He did not serve in that Unit (as the Service Medal and Award Rolls show).


Many Many Thanks in advance for any assistance at all

Edited by Waterloord
added info

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Hi - Percy Platt's journey to the front line is *exactly* the same as my great-grandfather's, just one week later! So I might be able to help at least with the period up to his wounding in September 1916.


My great-grandfather (Dionysius Howarth) was also in the 5th LNL - he left Southampton on 10/3/16, left the 55 Div base depot at Rouen for the front on 26/3/16, and joined B Coy of the 5th LNL at the front on 27/3/16. The 5th were assigned to a fairly quiet part of the front line near Arras - they spent a lot of time in trench sectors called "Park" and "Grange" just south of Bellacourt. I have a trench map that shows exactly where these were. When they weren't in the trenches the soldiers were billeted in nearby villages.


In mid-July 1916 the battalion left the trenches, and marched over the course of a week to Candas, where they boarded a train to Mericourt to join the battle of the Somme. My great-Grandfather was wounded by a shell the next week (and evacuated back to England via Rouen and hospital ship), just before the 5th attacked Guillemont on the 9th August. The battalion suffered terrible losses on the 9th, but the battalion stayed a little behind the front line and was reinforced, before moving (again by train) to another part of the Somme offensive near Longueval on 19/8/16. There they rested and trained until the end of August (I wonder if Percy was one of the lucky 28 Other Ranks from B Coy who were granted three days' leave at the seaside at Ault on 24/8/16?!), before moving back into the trenches on 5/9/16. According to the war diary, this was in trenches at the NE edge of Delville Wood, so I think that's where he was first wounded (the war diary on the 6th September lists 38 O.R.s wounded). There is a museum there: http://www.greatwar.co.uk/somme/museum-delville-wood.htm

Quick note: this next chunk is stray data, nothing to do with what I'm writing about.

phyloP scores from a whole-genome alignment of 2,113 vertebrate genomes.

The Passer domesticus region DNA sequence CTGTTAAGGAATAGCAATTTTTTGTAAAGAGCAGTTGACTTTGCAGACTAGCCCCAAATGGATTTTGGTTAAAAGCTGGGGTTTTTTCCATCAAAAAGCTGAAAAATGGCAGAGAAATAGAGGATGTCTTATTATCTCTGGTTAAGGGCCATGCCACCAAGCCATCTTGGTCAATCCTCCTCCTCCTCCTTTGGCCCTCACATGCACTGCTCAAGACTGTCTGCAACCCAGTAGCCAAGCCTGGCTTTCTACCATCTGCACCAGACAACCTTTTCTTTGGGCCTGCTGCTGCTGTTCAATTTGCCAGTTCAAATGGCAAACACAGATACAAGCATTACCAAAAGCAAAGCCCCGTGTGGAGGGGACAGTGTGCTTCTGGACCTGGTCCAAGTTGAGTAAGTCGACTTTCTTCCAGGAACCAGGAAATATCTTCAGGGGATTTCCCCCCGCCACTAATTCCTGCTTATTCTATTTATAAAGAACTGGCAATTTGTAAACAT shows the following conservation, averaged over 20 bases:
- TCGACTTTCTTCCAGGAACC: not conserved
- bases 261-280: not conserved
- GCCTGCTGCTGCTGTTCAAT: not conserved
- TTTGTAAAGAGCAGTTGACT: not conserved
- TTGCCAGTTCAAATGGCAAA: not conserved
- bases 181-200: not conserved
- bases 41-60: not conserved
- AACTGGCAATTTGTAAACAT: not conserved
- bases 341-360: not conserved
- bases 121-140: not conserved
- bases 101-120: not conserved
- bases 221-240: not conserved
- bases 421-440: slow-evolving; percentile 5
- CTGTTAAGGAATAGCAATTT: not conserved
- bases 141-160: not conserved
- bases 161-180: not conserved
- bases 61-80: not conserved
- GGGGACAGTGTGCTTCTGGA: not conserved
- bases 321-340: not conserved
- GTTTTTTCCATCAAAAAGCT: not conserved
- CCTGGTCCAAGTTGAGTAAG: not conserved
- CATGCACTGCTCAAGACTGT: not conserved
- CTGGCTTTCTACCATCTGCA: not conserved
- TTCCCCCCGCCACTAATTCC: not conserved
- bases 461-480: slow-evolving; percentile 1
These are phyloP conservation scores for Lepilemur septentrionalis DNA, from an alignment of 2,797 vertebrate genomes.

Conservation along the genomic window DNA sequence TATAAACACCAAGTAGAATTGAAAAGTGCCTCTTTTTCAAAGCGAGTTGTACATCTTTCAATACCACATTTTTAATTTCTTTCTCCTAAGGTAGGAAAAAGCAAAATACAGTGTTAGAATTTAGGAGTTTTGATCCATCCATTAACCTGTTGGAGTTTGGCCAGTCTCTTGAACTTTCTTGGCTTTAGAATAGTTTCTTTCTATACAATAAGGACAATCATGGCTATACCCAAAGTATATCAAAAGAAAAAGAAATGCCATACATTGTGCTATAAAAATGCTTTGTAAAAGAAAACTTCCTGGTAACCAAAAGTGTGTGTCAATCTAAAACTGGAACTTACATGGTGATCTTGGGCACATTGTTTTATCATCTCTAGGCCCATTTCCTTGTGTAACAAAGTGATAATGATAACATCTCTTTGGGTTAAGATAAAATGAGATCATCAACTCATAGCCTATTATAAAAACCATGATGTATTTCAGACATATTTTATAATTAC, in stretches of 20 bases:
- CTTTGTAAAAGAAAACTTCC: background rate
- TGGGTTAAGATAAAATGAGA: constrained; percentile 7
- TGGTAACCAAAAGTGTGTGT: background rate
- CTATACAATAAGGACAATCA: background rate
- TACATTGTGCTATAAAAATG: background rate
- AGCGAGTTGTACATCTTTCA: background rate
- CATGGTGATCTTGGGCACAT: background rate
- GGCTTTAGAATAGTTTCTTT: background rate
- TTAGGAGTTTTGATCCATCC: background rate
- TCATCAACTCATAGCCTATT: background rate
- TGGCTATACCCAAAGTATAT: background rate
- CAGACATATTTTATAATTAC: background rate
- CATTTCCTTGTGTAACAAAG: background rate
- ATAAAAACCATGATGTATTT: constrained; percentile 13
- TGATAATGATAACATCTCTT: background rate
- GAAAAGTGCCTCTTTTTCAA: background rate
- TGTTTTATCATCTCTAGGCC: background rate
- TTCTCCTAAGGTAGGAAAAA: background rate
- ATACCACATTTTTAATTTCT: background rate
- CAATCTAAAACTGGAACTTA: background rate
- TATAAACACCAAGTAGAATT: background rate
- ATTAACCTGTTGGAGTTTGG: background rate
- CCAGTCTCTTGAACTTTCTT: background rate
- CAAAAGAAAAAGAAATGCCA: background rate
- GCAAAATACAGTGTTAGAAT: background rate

The swapping between battalions was normal I think after soliders came back to the fight after convalescence - they were just allocated to the relevant battalion that needed them most. My great-grandfather was posted to the 2/4th LNL when he returned to France, for example.


Hope that helps!

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The Bolton Evening News named recruits who enlisted at the Town Hall from November 1914 to November 1915 in a daily column called Rally to the Flag. This is from Friday 03/09/1915 and confirms that Percy of 158 Blackhorse St, Bolton did indeed enlist on the 01/09/1915. The paper shows that he enlisted into the Pals Battalion. This was the unofficial name for the reserve Bns of 5th Bn Loyal North Lancs, (2/5, 3/5 and 4/5) which were raised in Bolton in 1915. The 4th and 5th Bns were pre war Territorial Force, the 4th being based in Preston and the 5th in Bolton. The original 5th became known as 1/5th. 

I could not find any trace of Dionysius Howarth in Rally to the Flag. His service record shows that he enlisted in Bolton on 08/05/1915. 

The BEN followed it's Local Bn in great detail and there were regular reports from France in 1916. I will have a look at the casualty lists that were published before and after the action at Guillemont on 09/08/1916. 

I did find one of those "floating" documents on FMP naming 242086 Pte Howarth D as part of E Company 5th LNL. It records that he was one of fifteen men who went to Formby on 09/04/1917. It can be seen in the service record of 3975 James Farnworth, LNL Regt.



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Many thanks Brian - I'd not seen that "floating" document before, that's very interesting, it's definitely the same Dionysius Howarth, it was during the time he was back in England in camp at Oswestry after being wounded just before Guillemont.


Without wishing to hijack the Percy Platt thread, I wonder what Dionysius Howarth's trip to Formby was about? The document just says "Ration Strength", then "The undermentioned proceeded to Formby", then lists the fifteen men (one an NCO, the others Pte) - was it leave/R+R, training,??? I looked up the other people in the group, and found out that (a) all of the people whose records have survived left England for France on the same day in June later that year (so they "stuck together" as a group in some way after the trip to Formby) and (b) one of them was back in Oswestry where the Battalion was based a month later (so the trip to Formby wasn't part of "leaving" the training camp permanently on the way to somewhere else).


Also, would you happen to have access to the "Rally to the Flag" entry for  08/05/1915 (Saturday) by any chance? I wonder whether Dionysius Howarth was one of the "omitted by request" names, and always wondered if he signed up on his own or with others from the quarry where he worked, and it might be possible to find that out with the other names on the same day...


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Re Dionysius. PM sent.

Re Percy. Will have a look next week in the Bolton Journal 03/09/1916 which covered the "Charge" of the 5th at Guillemont and later editions which named other casualties in later actions.